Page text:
Ecthyma

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ecthyma

[′ek·thə·mə]
(medicine)
An inflammatory skin disease characterized by large flat pustules that ulcerate and become crusted, and are surrounded by a distinct inflammatory areola.

Ecthyma

 

a purulent skin disease caused mainly by streptococci penetrating the skin after minor trauma. The development of the disease is promoted by lowered resistance, metabolic disorders, and vitamin deficiency. A blister forms on the skin, most commonly on the legs. It has an inflammatory infiltrate at the base and purulent or purulent-bloody contents that dry into a crust which, after falling off, reveals a painful ulcer with steep edges and an uneven bottom covered by pus. Ecthyma heals gradually, leaving a scar.

Treatment consists in the application of disinfectant and epithelizing ointments. In severe cases, when deep, multiple eruptions occur, antibiotics are administered. Prevention requires treating bruises with disinfectant solutions.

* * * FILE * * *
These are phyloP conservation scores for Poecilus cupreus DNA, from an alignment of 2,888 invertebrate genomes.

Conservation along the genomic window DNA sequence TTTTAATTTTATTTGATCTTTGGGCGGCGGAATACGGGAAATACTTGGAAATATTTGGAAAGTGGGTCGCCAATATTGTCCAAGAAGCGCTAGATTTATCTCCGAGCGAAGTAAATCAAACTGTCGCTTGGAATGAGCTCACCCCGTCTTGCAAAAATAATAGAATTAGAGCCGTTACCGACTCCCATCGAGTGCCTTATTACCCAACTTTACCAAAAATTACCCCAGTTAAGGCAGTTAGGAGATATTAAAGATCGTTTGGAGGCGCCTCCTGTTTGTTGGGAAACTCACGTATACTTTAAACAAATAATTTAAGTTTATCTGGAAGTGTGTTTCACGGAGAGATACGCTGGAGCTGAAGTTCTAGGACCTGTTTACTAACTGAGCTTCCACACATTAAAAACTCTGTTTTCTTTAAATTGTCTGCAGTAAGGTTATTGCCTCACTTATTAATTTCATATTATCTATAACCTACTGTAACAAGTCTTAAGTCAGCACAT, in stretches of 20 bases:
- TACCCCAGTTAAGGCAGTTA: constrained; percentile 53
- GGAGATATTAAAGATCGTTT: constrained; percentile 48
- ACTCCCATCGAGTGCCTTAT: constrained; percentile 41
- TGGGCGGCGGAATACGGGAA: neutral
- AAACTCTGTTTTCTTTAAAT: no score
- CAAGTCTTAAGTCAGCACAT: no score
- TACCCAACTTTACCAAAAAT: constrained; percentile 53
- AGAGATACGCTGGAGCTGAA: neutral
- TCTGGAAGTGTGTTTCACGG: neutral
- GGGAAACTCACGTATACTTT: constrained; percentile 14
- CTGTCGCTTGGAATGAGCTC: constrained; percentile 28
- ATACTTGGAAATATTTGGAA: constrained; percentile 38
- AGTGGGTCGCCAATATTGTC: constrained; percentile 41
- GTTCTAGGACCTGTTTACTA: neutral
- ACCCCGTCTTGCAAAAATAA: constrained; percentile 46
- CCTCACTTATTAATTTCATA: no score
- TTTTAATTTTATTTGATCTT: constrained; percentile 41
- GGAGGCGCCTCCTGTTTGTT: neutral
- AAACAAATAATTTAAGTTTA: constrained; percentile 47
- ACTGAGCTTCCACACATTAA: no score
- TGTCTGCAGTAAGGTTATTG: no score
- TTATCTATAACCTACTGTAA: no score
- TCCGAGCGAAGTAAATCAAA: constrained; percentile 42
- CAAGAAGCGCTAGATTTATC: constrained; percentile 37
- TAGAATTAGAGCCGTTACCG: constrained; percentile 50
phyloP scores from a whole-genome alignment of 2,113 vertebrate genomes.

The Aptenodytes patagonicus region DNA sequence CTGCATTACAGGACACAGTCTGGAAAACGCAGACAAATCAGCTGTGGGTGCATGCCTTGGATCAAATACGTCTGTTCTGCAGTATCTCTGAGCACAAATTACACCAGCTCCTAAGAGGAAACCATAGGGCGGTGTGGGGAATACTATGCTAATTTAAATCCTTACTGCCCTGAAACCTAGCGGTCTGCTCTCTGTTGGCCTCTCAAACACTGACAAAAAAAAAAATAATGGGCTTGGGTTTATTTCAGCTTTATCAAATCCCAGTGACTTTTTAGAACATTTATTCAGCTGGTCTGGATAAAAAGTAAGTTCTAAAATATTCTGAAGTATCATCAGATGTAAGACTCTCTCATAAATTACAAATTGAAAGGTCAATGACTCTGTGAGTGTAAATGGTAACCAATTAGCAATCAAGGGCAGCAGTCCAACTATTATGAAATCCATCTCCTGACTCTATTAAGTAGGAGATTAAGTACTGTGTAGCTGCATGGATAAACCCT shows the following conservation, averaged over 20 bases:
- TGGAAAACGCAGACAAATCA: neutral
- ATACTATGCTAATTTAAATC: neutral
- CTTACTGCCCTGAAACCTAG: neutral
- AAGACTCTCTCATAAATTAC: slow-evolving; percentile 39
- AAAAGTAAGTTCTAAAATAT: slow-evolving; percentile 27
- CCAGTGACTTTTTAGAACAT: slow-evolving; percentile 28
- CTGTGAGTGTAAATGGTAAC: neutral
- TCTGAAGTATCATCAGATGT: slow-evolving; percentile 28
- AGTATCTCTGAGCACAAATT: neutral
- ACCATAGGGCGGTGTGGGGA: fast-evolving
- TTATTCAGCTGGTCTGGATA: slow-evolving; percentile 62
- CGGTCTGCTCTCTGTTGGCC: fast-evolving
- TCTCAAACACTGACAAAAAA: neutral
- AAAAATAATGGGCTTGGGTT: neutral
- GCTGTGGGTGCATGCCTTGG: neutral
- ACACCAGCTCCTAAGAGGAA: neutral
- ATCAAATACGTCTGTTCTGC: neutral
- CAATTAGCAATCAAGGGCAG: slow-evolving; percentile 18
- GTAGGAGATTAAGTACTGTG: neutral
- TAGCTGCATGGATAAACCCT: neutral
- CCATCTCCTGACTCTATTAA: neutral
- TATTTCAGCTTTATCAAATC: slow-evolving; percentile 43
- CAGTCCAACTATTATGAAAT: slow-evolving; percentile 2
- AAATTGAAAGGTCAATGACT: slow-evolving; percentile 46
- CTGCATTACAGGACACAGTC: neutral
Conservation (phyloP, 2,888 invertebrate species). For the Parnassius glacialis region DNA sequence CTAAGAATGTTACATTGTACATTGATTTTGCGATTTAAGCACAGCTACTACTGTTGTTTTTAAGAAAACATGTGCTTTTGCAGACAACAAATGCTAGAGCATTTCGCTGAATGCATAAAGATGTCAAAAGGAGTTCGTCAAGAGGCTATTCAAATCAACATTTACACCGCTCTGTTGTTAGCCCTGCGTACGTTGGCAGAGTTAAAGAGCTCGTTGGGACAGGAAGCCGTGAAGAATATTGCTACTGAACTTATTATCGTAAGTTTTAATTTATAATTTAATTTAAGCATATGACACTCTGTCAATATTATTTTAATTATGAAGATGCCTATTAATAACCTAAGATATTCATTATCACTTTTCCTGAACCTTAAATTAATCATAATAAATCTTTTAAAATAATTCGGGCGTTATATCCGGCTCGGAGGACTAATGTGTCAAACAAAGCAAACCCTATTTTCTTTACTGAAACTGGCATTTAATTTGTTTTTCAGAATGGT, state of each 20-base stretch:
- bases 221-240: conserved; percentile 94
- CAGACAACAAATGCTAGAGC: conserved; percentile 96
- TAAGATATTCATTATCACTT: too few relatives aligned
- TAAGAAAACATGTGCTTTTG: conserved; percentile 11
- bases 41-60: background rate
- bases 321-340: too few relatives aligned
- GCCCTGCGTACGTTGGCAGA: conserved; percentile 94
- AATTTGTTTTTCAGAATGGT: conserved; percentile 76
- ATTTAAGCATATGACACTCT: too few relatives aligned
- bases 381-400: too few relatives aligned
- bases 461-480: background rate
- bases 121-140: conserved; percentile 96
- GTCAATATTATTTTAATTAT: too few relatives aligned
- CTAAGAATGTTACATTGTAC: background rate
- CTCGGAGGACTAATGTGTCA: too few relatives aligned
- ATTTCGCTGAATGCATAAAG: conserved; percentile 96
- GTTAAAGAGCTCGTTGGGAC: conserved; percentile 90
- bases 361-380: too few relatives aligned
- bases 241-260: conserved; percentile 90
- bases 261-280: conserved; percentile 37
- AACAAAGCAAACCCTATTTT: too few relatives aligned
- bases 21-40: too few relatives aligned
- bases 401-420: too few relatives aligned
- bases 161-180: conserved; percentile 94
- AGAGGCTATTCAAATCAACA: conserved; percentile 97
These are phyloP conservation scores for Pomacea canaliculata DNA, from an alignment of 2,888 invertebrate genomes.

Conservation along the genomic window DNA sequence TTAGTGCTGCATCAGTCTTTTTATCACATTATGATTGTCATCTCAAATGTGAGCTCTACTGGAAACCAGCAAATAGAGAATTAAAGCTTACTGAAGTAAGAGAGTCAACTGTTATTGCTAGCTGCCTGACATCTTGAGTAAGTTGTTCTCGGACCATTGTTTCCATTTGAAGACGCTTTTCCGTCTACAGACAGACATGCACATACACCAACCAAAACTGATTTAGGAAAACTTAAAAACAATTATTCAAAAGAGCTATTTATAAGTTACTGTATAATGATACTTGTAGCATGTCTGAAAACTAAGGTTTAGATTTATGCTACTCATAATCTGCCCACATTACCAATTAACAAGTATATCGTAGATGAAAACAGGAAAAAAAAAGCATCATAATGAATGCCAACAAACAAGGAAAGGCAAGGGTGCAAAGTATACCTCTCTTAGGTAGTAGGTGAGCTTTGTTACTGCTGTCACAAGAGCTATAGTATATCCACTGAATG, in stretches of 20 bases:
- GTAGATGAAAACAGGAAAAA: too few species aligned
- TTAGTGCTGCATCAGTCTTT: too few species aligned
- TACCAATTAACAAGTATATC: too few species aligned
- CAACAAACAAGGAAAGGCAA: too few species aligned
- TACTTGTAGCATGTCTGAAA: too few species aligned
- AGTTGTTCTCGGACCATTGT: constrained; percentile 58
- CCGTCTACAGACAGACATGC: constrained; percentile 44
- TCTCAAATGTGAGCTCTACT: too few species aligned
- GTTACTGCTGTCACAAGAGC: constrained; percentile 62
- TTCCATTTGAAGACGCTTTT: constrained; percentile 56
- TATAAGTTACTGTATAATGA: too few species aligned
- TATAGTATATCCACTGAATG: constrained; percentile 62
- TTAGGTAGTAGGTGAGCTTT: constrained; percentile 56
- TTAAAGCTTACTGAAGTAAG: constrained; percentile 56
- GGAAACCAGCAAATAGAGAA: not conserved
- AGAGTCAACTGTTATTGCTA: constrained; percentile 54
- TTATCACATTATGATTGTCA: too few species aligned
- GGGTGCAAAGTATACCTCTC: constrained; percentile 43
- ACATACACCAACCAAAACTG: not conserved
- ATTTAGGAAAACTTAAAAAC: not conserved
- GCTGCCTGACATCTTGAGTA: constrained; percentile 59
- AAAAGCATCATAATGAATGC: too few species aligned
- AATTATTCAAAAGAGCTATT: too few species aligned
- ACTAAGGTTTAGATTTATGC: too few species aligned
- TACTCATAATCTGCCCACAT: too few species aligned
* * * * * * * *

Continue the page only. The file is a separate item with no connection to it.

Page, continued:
References in periodicals archive ?
Ecthyma gangrenosum secondary to Staphylococcus aureus in an infant with transient neutropenia.
Ecthyma gangrenosum was considered and it was recommended that wound culture be performed and wet dressing and silver sulphadiazine cream be applied two times a day.
5) Ecthyma gangrenosum (EG) is a rare and invasive cutaneous infection caused by Pseudomonas in the majority of cases.
Multiple erythematous nodules and ecthyma gangrenosum as a manifestation of Pseudomonas aeruginosa sepsis in a previously healthy infant.
The lesion was consistent with ecthyma gangrenosum.
Ecthyma gangrenosum is a rare cutaneous infection, most commonly caused by the Gram-negative bacterium Pseudomonas aeruginosa (1, 2).
Other conditions with infectious etiology which can be fatal include eczema herpeticum, Waterhouse-Friderichsen syndrome, staphylococcal and streptococcal toxic shock syndromes, Rocky Mountain spotted fever, anthrax and ecthyma gangrenosum.
Ecthyma gangrenosum is a well known cutaneous manifestation of Pseudomonas aeruginosa infections and is usually seen in immunocompromised patients.